College Park City Council members voiced concerns about the affordability of a proposed student housing development during a work session Tuesday night.
The mixed-use apartment complex, called The Hub, would replace two duplexes that have resided on Knox Road since 1953. The housing project would hold 161 units: 46 one-bedroom units, 21 two-bedroom units and 94 four-bedroom units.
The plans also include a 94-space parking garage and 1,022 square feet of retail space, which has been imagined as a coffee shop. Additional amenities include a gym, yoga room, sauna, club room, pool terraces, 12-person hot tub and outdoor seating areas.
The cost to live in the complex is not yet known, the developer’s attorney Matt Tedesco said, but he hopes to get a price that is flexible and competitive. But District 3 Councilman John Rigg worried that if he supported the project, he would be ignoring the needs of students of more “modest means” and their ability to live in the city.
“It’s clear to me that if we don’t start thinking intentionally about affordable housing for our student residents, then affordable housing for student residents will continue to be overcrowding formerly single family-occupied houses,” Rigg said.
Rent has been increasing across other student housing complexes. Last year, monthly rates at various complexes such as The View, South Campus Commons and The Varsity increased by more than $30.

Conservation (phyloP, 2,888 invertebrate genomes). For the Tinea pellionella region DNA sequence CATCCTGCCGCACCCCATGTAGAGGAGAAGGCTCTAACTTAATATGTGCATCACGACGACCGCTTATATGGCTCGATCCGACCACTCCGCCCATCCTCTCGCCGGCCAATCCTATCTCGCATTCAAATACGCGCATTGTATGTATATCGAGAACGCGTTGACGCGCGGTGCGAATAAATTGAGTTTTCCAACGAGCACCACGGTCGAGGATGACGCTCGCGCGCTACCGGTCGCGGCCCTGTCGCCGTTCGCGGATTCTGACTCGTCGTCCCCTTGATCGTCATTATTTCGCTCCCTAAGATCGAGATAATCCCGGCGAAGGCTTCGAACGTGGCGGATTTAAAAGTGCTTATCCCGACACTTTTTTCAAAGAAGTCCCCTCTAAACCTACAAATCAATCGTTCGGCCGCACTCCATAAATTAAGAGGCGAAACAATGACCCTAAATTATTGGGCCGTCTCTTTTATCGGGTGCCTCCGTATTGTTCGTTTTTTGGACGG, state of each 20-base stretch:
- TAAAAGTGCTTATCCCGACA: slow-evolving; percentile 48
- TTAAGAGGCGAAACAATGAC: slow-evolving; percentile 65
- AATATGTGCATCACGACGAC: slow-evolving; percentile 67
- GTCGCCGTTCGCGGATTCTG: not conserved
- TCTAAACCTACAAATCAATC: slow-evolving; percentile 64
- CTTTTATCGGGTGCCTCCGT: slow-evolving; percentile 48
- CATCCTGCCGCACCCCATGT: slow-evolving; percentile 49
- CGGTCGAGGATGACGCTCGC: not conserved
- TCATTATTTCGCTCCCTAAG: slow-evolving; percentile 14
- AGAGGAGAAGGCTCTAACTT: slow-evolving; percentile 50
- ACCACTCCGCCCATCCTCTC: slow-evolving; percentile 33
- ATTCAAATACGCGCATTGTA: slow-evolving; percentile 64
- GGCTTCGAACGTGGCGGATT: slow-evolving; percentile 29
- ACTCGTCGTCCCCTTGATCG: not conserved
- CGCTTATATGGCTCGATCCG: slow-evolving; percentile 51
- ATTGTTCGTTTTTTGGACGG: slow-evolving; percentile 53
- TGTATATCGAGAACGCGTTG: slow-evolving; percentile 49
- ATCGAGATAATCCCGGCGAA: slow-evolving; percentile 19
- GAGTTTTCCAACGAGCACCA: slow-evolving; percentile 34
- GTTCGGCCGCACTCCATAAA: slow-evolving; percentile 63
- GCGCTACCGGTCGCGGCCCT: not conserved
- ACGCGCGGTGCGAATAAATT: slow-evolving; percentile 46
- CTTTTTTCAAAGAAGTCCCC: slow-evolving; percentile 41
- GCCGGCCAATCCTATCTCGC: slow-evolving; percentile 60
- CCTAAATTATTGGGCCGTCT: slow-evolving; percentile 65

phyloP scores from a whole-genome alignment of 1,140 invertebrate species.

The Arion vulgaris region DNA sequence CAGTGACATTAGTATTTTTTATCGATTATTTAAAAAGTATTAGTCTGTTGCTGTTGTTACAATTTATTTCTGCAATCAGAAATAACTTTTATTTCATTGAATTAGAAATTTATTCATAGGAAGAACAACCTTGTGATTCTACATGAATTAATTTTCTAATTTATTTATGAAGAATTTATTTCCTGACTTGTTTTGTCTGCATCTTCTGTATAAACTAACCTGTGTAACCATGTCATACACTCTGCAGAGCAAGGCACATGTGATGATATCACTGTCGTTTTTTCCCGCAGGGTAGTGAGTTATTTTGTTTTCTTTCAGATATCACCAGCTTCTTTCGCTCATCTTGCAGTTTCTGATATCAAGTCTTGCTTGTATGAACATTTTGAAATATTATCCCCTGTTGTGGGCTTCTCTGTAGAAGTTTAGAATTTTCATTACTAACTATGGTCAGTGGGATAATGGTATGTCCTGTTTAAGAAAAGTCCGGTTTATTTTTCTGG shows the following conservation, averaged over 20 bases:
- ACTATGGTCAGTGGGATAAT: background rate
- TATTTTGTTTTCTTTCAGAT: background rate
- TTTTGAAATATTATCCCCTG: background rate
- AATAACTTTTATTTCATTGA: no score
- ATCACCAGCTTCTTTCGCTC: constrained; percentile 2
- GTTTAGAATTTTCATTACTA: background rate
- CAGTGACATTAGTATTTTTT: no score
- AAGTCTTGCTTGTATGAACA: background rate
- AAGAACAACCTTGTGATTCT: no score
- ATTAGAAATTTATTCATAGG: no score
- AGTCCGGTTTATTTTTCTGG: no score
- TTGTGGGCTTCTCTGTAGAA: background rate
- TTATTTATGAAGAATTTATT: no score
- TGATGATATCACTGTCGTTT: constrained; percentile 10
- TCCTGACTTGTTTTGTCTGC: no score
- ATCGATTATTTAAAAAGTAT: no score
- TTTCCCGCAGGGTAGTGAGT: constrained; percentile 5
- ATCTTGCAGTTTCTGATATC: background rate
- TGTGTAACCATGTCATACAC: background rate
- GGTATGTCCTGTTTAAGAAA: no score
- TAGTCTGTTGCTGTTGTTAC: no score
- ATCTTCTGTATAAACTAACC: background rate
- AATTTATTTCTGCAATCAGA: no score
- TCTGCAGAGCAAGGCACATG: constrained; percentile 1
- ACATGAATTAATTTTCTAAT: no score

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The University of Maryland’s assistant vice president for real estate Ed Maginnis, who supports the project itself, said he understands the concerns about the project’s affordability but believes that “simple microeconomics will address the pricing issue in the long term.” Ultimately, he suggested that increasing the number of beds would lower the prices.
City council student liaison Adam Rosenbaum disagreed with that idea.
“The number of beds that the apartment building adds to the community or to the market is not significant enough to affect housing affordability,” Rosenbaum said in an interview after the work session. “I’m hopeful for the increase in supply but part of me fails to see how this is going to alleviate the issue of affordable housing.”
Meanwhile, District 4 Councilwoman Maria Mackie inquired about how the development would combat flooding and stormwater in the area. She recalled seeing a photo of a student floating down past Terrapin Row in flooding that hit the city last week.
“I’m just really concerned about another high rise in that area,” Mackie said.
David Bickel, a site engineer, clarified how the development could introduce stormwater management to the site. The plan includes a green roof and five micro bioretention planters — a filtration system that uses sand, soil and other organic matter to filter and treat runoff.
The city council is slated to vote on the plans next week. If approved, the Prince George’s County Planning Board is expected to vote on the proposal next month.